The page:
On December 11 and 12, 1968, three different styles of jazz converged in one New York recording studio—and the result was flammable. The session leader was baritone saxophonist Pepper Adams [pictured above], who was paired for the first and only time with tenor saxophonist Zoot Sims. The little-known album would be called Encounter! (Prestige), and the rhythm-section featured Tommy Flanagan (piano), Ron Carter (bass) and Elvin Jones (drums).
The three divergent styles present were hardbop (Adams), swing (Sims) and avant-garde (Jones), and each makes its presence felt on uptempo, mid-tempo and ballad tracks. For me, this is among Adams' and Sims' finest and most rewarding '60s recordings—together or separate. The energy level here is fierce, and each musician walks a high-wire while challenging each other for session supremacy.
Adams cannot be praised enough for his agility, tone and cunning ability to transform the baritone sax from a barrel-chested reed section anchor and mannered counterpointer to a rip-roaring, relentless soloist. On his albums for Blue Note in the late '50s, Adams demonstrated the instrument's potential as a small-group catalyst and improvisational bully.
On Encounter!, there are four smoking shootouts—Inanout (Adams), Cindy's Tune (Adams), Elusive (Jones) and Verdandi (Flanagan)—featuring Adams and Sims going at it like cage-fighters. A highly aggressive player, Adams had a hair-trigger attack, and by having him square off with Sims, he seems particularly ferocious on his solos, putting Sims on the defensive. Not to be outdone, Jones shoves each one forward with crashing rolls and shattering cymbal-work. [Photo of Zoot Sims above by Doug Ramsey]
Punjab (Henderson) and Serenity (Coltrane-Henderson) are mid-tempo sassy walkers that give you a chance to hear the nocturnal, introspective quality of Adams and Sims as well as the precision of this superb rhythm section.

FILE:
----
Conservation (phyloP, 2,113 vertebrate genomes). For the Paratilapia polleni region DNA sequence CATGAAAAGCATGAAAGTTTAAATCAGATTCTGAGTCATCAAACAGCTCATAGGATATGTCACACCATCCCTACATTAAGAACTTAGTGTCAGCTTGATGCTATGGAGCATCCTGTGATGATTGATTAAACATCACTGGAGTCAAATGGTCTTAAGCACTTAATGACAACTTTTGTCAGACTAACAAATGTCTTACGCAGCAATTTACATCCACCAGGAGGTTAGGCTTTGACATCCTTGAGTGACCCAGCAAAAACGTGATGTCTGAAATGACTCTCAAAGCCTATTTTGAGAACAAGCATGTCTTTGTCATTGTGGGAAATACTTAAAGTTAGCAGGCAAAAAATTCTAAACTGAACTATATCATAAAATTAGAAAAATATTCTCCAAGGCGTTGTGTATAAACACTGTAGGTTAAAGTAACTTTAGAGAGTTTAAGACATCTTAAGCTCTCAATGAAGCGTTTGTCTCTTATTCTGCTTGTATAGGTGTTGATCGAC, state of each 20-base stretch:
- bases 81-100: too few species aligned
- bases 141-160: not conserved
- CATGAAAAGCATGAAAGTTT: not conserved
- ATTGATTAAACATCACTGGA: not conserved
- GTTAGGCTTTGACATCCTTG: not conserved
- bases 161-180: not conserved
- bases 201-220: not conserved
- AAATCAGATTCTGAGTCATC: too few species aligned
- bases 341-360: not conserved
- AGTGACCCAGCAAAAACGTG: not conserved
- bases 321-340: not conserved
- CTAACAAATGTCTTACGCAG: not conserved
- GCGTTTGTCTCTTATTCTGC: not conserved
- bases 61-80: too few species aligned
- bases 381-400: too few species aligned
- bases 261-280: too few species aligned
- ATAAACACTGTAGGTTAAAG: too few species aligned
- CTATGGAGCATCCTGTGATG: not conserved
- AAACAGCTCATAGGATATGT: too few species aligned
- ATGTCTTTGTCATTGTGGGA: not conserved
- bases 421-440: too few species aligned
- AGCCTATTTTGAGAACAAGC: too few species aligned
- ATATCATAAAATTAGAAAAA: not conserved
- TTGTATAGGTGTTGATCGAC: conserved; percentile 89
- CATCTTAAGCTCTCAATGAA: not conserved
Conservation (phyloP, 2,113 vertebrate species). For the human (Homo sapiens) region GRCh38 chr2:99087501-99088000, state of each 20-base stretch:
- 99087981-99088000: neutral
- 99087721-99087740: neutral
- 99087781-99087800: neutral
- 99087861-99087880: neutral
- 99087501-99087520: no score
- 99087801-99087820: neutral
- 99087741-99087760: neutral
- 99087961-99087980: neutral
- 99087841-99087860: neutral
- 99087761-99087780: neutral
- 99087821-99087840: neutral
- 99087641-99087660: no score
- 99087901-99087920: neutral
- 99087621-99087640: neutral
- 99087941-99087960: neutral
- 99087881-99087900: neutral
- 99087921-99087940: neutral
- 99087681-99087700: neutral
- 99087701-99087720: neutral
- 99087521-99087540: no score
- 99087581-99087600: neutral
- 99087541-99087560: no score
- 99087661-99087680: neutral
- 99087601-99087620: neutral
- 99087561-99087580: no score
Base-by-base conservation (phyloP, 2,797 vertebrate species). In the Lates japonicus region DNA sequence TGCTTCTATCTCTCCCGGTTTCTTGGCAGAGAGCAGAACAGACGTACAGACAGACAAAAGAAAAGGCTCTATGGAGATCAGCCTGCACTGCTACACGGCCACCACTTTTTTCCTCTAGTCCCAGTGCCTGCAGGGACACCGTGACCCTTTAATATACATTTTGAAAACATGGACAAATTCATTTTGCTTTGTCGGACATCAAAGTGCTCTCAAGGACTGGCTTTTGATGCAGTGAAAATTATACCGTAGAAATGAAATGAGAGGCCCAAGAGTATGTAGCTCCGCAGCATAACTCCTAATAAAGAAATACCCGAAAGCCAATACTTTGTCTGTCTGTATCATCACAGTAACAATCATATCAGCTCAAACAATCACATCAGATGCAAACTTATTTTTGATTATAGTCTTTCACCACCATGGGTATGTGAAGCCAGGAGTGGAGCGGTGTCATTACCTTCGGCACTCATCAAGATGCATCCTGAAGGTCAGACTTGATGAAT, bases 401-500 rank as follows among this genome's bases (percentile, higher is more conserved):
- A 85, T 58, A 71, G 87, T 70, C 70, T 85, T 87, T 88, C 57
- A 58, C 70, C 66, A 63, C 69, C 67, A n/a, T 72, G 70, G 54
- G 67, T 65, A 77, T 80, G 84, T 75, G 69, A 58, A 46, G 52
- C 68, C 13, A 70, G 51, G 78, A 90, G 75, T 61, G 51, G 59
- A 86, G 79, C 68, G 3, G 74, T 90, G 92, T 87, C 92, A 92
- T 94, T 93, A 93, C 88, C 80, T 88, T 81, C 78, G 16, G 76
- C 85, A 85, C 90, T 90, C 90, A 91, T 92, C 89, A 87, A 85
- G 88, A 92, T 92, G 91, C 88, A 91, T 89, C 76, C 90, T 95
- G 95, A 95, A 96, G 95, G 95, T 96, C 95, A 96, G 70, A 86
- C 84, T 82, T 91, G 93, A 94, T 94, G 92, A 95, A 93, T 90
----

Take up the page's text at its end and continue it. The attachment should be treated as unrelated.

The ballads—The Star-Crossed Lovers (Ellington) and I've Just Seen Her (Adams)—are smokey showcases for Adams. Sims plays on the former, largely to offset Adams, but is absent from the latter. As evidenced on the second ballad track, Adams moves the sonic weight of his baritone sax around nimbly and lyrically. One can't help but imagine that these were added to give Sims a chance to catch his breath from his workouts with Adams. [Photo of Pepper Adams, above, by Russ Marshall]
Though Adams and Sims played together in the same reed sections dating back to Manny Albam's Jazz New York in 1958, Encounter! was their only slugfest. And it's easy to hear why. Who in their right mind would want to be in a studio situation where they had to keep pace with Adams?
Interestingly, the album was produced by Fred Norsworthy, who founded JazzTime Records in 1961, and Otto Gust, who started Time Is Records in 1990. How they managed to bring together Adams and Sims must be a story in and of itself.
A must-own album that shows off the glory of Adams' agility and technique as well as his unintentional penchant for making mince meat of opponents.
JazzWax tracks: You can find this gem as a download at iTunes and Amazon here.
JazzWax clip: How hot is the blowing on this album? Handle the CD with oven mitts. Here's Inanout to give you a taste...